CenturyLink

Advanced merger talks are underway between CenturyLink Inc. and Level 3 Communications Inc., a move that would make an enterprise telecommunications player worth $50 billion in the highly competitive industry.

According to people familiar with the merger, a decision over the deal could be made in the coming weeks, but still nothing is set in stone. The deal may still fall apart.

Both companies’ corporate clients are seeking larger bandwidth and faster capabilities in transferring data and the deal would combine Level 3’s enterprise services with Internet and telephone offerings that CenturyLink’s network provides to millions of customers.

Analysts estimate that the market for corporate customers is worth around $57 million to $100 million in annual revenue.

Colorado-based Level 3 has a market value of $16.8 billion and Louisiana-based CenturyLink is worth $15.2 billion as of Thursday afternoon.

On Thursday afternoon, CenturyLink shares were up 8.3 percent at $30.58 while Level 3’s were up 11 percent at $58.28.

Level 3’s revenue comes entirely from business customers while CenturyLink receives around two-thirds from that segment.

Level 3 had narrowly avoided bankruptcy in the early 2000s, surviving the dotcom bust. The company turned its focus on small to midsize business attempting to reverse slowing sales growth in its core business running one of the largest internet backbones in the world.

Before the talks were reported, the company’s stock has dropped more than 14 percent during the year to date. Temasek Holdings Pte. Ltd., an investment firm in Singapore, is their largest shareholder with 18 percent of stock, according to FactSet. Level 3 is set to report their Q3 report next week.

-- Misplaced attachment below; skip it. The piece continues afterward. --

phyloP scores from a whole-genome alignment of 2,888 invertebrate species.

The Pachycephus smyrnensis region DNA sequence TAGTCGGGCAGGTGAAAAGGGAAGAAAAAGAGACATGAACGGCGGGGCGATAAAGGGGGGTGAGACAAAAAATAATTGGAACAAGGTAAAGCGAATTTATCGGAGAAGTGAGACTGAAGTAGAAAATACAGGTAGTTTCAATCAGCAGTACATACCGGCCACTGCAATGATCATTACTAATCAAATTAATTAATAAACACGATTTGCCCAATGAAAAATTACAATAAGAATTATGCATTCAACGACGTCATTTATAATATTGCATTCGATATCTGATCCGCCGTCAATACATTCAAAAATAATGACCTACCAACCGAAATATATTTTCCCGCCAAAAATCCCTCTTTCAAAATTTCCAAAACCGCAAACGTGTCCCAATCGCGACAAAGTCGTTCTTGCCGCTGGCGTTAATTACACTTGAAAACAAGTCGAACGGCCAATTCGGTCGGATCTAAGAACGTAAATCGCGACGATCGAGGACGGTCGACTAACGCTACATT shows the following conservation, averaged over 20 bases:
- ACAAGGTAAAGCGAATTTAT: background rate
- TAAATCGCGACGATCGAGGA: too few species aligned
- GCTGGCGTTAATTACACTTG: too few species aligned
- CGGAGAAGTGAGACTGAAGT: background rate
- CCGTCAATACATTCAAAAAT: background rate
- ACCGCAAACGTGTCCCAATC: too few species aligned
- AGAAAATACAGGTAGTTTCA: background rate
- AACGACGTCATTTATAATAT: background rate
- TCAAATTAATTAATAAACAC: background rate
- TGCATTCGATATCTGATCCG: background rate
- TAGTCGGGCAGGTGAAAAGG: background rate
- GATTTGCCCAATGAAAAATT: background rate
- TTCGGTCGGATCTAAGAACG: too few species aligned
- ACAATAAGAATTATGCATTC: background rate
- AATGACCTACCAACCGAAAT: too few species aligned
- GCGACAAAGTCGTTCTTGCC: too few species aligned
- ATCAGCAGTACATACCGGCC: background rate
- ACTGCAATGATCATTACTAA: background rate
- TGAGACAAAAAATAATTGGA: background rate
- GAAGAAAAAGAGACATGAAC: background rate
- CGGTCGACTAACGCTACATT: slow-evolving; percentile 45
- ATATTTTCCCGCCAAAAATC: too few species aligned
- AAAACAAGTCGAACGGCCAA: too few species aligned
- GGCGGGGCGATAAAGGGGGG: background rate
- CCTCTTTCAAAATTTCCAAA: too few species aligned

CenturyLink seeks to improve its network using fiber optic lines to compete with AT&T, Verizon and other cable industry rivals. They were originally a rural local phone-service provider. They have also expanded their service to cloud and hosting services but has been looking to sell some of their 55 data centers recently.

Running telephone and internet lines has suffered from brutal competition in the last 15 years due to high capital costs and plunging prices of network bandwidth.

After years of consolidation, there have been declining acquisition prospects as the impending deal illustrates.

The deal with CenturyLink would be the latest upgrade for Level 3 apart from the $5.65 billion acquisition of TW Telecom Inc. in 2014 and Global Crossing Ltd. in 2011 for roughly $2 billion.

Formerly CenturyTel, CenturyLink has acquired Embarq Corp. for $6 billion in 2009 and bought Qwest Communications International and Savvis Inc. two years after for $11 billion and $2 billion respectively.

A huge increase in deal making has been noted in technology, media and telecom companies in the past couple of years. According to Dealogic, more than $750 billion has been hit in acquisitions worldwide this year.

This year’s number of acquisitions is lower than the previous year but the gap is closing as industry heavy hitters’ deals have been settled the past week, including Time Warner Inc.’s merge with AT&T Inc. for $85 million.